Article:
Dysmobility/Immobility

Dysmobility/Immobility

Mobility is of significance importance to those in older age groups  participate in exercise, explorations and pleasure  allows opportunity for maintaining independence. Mobility is essential to the health and well-being of the older person. The incidence of problems associated with mobility increases with age. A number of chronic diseases predispose the older person to dysmobility.

Impacts:
• rapid cardiac and muscular deconditioning
• decreased ability to carry out everyday activities  affects lifestyle, independence
• risk factor for decreased health status
• impaired mobility  risk factor for falls
• instability and loss of confidence
• dependence (maybe institutionalisation)
• social impacts

Potential consequences of long term immobility and bed rest:
Pressure ulcers; stiffness and loss of muscle strength; constipation; urinary tract infections; malnutrition; orthostatic hypotension; hypothermia; deep vein thrombosis; pulmonary embolus; osteoporosis; contractures; depression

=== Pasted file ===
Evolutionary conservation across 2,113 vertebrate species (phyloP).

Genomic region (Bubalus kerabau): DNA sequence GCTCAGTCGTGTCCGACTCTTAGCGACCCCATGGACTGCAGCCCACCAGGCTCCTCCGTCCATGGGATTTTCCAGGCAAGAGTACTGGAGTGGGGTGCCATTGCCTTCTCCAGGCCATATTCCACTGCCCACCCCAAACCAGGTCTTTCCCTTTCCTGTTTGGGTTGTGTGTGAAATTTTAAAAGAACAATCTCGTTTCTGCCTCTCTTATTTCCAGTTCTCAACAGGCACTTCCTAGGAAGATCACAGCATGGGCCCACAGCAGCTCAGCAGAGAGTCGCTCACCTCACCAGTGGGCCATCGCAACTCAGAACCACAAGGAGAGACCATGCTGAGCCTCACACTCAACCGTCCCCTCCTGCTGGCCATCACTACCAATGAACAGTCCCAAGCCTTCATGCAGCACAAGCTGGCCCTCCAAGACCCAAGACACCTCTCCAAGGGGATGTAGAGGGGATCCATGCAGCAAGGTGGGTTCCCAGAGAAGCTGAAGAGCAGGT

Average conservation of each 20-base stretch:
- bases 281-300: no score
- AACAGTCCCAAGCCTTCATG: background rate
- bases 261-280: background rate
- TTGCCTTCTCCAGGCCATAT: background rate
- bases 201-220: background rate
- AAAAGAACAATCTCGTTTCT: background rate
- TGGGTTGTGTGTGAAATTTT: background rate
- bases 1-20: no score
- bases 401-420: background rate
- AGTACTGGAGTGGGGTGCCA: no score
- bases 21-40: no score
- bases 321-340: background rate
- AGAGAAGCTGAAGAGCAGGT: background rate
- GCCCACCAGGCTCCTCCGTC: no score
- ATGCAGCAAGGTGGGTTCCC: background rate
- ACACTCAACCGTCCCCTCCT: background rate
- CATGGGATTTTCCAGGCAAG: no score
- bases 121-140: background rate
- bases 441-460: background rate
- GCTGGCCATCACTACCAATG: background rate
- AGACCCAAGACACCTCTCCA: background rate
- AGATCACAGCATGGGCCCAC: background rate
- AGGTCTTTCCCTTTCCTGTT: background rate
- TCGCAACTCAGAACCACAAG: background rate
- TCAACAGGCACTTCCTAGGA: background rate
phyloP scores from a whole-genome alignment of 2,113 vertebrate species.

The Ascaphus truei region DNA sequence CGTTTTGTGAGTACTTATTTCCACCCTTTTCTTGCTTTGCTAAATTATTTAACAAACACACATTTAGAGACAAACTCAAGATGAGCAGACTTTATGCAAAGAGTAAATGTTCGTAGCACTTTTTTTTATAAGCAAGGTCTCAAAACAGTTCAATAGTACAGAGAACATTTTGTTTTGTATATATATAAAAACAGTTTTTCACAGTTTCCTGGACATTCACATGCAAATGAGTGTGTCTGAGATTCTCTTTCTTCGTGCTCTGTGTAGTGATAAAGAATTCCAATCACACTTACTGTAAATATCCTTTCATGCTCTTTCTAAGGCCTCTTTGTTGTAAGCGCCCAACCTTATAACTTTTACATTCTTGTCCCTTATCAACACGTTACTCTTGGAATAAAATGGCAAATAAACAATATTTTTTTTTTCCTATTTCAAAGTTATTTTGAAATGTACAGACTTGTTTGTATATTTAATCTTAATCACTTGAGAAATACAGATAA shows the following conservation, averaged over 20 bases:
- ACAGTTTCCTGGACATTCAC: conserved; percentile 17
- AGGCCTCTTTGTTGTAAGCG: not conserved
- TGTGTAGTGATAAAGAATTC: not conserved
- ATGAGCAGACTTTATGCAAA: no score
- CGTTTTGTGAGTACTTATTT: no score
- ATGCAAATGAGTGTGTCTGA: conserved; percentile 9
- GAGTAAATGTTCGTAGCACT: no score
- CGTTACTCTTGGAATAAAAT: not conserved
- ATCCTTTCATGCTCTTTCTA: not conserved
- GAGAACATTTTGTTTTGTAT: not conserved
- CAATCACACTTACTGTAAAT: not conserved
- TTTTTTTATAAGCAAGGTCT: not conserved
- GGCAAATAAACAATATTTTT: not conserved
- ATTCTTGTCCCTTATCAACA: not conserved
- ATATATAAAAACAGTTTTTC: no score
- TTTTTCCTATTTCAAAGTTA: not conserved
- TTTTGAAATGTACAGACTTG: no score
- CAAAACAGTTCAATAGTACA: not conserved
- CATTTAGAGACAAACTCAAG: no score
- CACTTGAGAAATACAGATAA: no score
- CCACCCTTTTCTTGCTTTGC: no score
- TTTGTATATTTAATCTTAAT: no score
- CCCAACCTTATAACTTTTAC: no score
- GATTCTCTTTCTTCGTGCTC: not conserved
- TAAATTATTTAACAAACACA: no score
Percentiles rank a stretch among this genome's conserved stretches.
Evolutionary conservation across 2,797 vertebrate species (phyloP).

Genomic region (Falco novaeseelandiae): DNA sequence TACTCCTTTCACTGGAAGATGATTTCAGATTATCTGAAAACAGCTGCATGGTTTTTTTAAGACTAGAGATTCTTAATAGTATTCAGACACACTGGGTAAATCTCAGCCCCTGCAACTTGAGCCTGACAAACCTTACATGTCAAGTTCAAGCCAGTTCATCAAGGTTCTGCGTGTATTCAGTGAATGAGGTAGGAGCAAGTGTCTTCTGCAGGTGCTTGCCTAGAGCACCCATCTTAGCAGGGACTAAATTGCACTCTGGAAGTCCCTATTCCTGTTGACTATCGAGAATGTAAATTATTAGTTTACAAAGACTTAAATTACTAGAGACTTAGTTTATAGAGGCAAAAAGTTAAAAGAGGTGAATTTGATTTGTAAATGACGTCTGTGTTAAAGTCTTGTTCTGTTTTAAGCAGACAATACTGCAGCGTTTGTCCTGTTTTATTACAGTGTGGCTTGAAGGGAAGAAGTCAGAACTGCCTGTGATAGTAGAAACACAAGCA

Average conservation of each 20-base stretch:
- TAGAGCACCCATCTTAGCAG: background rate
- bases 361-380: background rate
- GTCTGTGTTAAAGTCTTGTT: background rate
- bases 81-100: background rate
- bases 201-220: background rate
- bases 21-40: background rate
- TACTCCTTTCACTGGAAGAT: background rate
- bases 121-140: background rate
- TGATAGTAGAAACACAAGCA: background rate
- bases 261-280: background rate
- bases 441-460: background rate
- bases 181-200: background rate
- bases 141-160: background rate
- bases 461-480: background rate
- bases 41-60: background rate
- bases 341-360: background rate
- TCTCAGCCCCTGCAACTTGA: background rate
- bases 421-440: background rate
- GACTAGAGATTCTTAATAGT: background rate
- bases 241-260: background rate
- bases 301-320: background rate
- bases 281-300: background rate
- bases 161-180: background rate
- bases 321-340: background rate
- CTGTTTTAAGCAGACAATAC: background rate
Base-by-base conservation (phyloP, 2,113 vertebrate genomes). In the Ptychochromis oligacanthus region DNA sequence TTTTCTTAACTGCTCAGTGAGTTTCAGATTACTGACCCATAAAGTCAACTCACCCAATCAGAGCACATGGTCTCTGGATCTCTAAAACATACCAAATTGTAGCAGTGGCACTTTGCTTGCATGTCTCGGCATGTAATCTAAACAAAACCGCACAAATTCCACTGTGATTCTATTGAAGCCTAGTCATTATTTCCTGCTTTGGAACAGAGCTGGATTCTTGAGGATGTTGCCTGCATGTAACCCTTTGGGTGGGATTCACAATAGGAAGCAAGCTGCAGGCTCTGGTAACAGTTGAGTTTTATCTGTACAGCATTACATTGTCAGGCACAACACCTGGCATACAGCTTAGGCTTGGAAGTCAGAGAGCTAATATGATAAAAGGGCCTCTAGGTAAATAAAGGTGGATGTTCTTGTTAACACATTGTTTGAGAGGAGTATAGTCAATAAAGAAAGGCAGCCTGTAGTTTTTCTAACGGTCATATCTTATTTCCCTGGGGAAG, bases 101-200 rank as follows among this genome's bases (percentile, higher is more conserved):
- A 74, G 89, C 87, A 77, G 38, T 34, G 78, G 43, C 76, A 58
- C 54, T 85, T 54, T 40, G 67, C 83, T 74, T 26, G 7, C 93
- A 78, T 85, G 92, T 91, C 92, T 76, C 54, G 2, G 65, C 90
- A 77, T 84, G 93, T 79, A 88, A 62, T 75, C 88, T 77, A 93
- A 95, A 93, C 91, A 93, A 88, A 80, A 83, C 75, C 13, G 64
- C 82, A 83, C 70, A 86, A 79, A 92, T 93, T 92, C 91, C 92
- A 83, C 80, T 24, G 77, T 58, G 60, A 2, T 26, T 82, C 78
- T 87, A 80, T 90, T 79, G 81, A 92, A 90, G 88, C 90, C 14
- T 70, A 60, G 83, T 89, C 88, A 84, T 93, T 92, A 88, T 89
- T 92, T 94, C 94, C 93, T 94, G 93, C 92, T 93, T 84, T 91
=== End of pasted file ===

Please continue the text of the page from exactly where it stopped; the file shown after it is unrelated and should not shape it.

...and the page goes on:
Most common causes (usually multifactorial):
• rheumatogical (eg rheumatoid arthritis, osteoarthritis, fibromyalgia)
• stroke
• osteoporosis  fracture
• falls
• sensory deficits (vision and hearing)
• foot problems (painful feet  impediment to mobility)

Patients with mobility problems are common in podiatric practice – ie due to dysmobility  unable to reach feet for self care. Often can have risk factors (eg vascular disease; anticoagulant therapy; oedema) that puts them at greater risk from inappropriate/injudicious foot care.

Management of immobility:
Exercise (can reverse most of adverse consequences); prompt rehabilitation; anticoagulants; lower extremity elastic stockings; adequate nutrition and hydration; daily toileting routine; frequent body repositioning; physical therapy; attention to psychological and social needs.

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